https://static.cambridge.org/resourc...ub-status=live

    Figure 4. Drawing of three single-edged knives: a) of the Elunio culture, 2000–1800 BC, Russian Altai, length around 220mm; b) from Shimao, 2000–1800 BC, length around 100mm:c) Erlitou, 1700–1600 BC, length around 255mm (drawing by John Rawson).

    https://www.cambridge.org/core/journ...5F/core-reader

    These new observations suggest that the distribution of metal spearheads from the Seima-Turbino Culture to northern China represents the diffusion and spread of the metallurgical technique. From the metallurgical perspective in particular, the bronze casting of spearheads indicates the origin of piece-mould casting and core-casting technology, which influenced the bronze vessel casting method in China. We therefore suggest that the early Chinese metallurgy of the Lower Xiajiadian Culture in the western Liao River area can be linked to the Seima-Turbino Culture; this technique had spread from the Altai Mountain area to northern China via the Taosi Culture. After spreading to the Lower Xiajiadian Culture, it finally arrived at the Qijia Culture of Qinghai and Gansu provinces in the west
    Elunio culture is a seima turbino culture, where 1Q was found so far.

    shimao and seima same linguistics root?
    Last edited by johen; 03-30-2019 at 07:46 PM.

  11. #7
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    Quote Originally Posted by johen View Post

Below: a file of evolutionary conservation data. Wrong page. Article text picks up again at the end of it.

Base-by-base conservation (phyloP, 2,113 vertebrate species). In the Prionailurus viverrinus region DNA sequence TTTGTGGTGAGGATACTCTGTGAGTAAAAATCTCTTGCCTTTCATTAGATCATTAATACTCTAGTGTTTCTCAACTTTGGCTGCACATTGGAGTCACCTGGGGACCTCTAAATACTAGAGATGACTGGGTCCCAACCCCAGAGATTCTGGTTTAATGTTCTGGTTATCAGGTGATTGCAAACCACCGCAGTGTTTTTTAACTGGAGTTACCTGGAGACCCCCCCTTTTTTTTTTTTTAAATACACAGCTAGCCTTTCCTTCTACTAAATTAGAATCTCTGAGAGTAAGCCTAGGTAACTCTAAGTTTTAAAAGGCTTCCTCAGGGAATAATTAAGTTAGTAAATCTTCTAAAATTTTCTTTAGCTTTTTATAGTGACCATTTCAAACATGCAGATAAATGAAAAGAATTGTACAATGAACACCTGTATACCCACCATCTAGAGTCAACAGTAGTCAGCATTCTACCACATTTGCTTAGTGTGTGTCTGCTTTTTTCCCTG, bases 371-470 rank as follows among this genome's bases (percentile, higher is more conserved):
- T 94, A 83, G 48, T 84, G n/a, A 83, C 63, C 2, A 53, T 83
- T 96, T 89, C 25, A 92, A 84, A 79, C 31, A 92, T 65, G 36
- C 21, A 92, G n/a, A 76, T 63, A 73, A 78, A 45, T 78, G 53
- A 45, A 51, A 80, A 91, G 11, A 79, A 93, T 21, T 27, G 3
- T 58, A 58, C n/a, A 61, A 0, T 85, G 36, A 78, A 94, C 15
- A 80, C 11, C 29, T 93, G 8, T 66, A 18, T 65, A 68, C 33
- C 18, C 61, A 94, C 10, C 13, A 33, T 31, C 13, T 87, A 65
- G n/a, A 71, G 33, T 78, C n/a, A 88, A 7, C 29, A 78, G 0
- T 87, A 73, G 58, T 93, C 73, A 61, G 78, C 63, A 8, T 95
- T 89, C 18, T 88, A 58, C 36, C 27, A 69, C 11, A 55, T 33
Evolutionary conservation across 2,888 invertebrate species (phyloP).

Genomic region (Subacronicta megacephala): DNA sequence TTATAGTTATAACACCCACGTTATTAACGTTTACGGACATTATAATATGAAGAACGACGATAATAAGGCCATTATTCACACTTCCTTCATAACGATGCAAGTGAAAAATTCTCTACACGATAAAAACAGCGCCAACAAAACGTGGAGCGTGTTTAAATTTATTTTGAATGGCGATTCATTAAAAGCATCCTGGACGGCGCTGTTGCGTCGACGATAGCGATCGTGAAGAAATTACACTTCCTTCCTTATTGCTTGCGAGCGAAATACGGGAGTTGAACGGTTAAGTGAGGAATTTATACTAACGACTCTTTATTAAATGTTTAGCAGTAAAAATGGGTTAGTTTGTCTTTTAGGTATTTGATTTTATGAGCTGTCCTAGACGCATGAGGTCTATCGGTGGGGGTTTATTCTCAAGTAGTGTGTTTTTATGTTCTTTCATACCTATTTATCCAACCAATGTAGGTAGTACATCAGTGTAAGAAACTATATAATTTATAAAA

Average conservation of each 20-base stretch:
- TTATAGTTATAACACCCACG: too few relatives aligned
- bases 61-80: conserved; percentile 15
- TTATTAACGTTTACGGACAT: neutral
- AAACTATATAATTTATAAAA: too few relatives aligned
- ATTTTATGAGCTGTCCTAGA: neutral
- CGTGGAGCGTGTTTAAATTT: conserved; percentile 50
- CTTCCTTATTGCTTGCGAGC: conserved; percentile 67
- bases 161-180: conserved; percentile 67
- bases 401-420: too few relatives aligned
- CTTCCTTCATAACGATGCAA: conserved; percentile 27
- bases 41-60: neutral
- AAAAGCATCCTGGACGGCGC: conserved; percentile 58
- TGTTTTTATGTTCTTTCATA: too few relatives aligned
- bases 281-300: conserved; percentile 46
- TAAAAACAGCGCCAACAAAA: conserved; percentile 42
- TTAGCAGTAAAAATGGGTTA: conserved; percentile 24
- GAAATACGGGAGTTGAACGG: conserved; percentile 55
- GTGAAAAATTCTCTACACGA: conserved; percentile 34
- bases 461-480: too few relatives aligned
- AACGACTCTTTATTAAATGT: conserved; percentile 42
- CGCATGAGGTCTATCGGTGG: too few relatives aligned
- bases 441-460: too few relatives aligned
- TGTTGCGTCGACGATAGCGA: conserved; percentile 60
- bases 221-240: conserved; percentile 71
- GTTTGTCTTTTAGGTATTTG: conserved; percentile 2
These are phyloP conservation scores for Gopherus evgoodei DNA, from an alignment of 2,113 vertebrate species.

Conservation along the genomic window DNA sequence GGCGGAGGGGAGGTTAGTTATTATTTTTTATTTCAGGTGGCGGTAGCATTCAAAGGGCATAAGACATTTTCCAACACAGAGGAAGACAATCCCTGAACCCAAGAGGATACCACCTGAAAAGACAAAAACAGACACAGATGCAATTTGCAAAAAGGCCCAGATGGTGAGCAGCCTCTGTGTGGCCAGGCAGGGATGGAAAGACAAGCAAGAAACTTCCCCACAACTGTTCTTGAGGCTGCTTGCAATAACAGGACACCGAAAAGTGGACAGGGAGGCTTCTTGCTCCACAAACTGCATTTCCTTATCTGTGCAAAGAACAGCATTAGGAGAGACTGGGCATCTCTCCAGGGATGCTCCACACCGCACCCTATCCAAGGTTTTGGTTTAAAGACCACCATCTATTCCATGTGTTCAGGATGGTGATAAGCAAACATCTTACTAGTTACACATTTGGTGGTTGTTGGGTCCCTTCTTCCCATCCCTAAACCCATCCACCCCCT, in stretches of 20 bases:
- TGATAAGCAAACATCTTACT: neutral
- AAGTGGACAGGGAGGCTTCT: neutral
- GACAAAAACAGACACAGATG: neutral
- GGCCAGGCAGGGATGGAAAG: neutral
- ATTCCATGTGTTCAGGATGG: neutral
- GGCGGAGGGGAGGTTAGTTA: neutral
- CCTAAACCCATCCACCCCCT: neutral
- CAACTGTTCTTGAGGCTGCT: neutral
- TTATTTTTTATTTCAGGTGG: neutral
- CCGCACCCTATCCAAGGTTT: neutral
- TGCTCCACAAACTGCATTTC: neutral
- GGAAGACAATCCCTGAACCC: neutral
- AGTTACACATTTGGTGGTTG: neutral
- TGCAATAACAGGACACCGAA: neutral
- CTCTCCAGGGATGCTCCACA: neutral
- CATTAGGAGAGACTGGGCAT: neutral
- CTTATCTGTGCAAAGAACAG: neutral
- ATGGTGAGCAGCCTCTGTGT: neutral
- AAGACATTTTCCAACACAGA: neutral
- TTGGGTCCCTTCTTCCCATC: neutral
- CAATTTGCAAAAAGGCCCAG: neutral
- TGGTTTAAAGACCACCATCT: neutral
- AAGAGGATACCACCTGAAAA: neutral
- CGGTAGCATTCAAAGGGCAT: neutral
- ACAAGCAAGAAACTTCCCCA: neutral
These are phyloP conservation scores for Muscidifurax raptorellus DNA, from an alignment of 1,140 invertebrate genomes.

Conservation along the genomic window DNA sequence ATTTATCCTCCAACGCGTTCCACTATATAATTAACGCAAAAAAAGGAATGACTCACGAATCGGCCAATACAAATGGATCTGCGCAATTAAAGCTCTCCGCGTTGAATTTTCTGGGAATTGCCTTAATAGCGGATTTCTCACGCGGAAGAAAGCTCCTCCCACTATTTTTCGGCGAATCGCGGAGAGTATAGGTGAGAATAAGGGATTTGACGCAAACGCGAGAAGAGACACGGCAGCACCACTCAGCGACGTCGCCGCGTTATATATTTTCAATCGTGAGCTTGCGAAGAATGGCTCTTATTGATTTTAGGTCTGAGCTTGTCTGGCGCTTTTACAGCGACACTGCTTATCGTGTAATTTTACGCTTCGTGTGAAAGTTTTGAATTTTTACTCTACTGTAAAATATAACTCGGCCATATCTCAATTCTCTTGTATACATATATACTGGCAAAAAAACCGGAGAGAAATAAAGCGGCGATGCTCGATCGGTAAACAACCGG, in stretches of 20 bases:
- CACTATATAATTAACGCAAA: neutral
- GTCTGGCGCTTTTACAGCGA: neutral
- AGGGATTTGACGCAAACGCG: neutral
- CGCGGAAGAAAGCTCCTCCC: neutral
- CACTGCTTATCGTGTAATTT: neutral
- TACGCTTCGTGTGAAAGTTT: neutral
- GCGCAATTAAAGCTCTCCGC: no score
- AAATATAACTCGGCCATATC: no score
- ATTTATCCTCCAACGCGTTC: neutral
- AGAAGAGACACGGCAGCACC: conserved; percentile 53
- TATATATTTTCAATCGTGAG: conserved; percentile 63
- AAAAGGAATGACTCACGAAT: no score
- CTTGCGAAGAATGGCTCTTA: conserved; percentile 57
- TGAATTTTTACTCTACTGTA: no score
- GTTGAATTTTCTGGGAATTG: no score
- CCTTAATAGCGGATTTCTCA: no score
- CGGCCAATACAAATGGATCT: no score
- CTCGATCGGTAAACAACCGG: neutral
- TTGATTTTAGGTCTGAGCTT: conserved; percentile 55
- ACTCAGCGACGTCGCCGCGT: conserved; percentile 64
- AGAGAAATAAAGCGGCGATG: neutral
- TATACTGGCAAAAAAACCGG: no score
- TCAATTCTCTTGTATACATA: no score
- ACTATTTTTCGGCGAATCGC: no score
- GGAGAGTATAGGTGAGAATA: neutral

Qin Shi Huang's pyarmid (up & down 2 pyramids):


    And Qin Shi Huang's tomb is also thought to be encircled with rivers of liquid mercury, which the ancient Chinese believed could bestow immortality.
    http://www.ancient-origins.net/ancie...reasure-002568

    An archaeologist has discovered liquid mercury at the end of a tunnel beneath a Mexican pyramid, a finding that could suggest the existence of a king’s tomb or a ritual chamber far below one of the most ancient cities of the Americas
    I think this people really kept the philosophy of mayby ancient altai more than Mayan, enough to build step pyramid up and down leading to underworld & heaven.


    http://mexico-rivieramaya.eu/index.php?page=kosmologie

    Graves go down five steps and ended with the steep and deep pit. Special digging platforms were constructed inside the graves; traces of such constructions were noted in the grave walls at Noyon Uul barrows 20, 31 and 22. A dromos leads to the upper portion of the grave. A hoist was used for dropping wooden elements of the burial structure and coffin with the dead body into the tomb. The burial construction resembles the Zhou, Qin and early Han tombs in China.
    Last edited by johen; 03-31-2019 at 02:05 PM.